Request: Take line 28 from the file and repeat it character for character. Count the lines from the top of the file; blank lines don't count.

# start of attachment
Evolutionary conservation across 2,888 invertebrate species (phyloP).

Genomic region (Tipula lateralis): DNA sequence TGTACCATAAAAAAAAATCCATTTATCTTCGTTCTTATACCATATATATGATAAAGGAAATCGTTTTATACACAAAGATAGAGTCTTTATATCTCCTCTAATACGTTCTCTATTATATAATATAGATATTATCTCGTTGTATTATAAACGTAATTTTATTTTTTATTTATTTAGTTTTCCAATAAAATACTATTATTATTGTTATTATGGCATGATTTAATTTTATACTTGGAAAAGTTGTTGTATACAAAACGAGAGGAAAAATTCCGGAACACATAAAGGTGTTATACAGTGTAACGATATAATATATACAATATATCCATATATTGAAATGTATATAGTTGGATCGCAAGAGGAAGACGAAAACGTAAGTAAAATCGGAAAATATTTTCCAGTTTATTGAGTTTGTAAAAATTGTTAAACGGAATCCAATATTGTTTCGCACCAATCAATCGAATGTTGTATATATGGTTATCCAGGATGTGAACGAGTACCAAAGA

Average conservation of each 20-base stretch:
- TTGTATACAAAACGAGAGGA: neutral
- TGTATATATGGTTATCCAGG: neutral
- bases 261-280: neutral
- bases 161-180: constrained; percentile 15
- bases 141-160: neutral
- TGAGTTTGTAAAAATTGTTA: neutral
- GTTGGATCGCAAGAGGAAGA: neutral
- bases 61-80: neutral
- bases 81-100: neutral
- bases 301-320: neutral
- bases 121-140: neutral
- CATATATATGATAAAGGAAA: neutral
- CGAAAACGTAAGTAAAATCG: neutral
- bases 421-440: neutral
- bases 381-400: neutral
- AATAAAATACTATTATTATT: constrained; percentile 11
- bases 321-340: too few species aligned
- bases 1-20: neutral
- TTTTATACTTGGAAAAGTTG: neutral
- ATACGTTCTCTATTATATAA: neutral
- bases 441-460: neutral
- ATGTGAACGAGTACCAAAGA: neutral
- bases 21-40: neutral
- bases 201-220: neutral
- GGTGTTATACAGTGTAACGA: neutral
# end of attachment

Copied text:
- GGTGTTATACAGTGTAACGA: neutral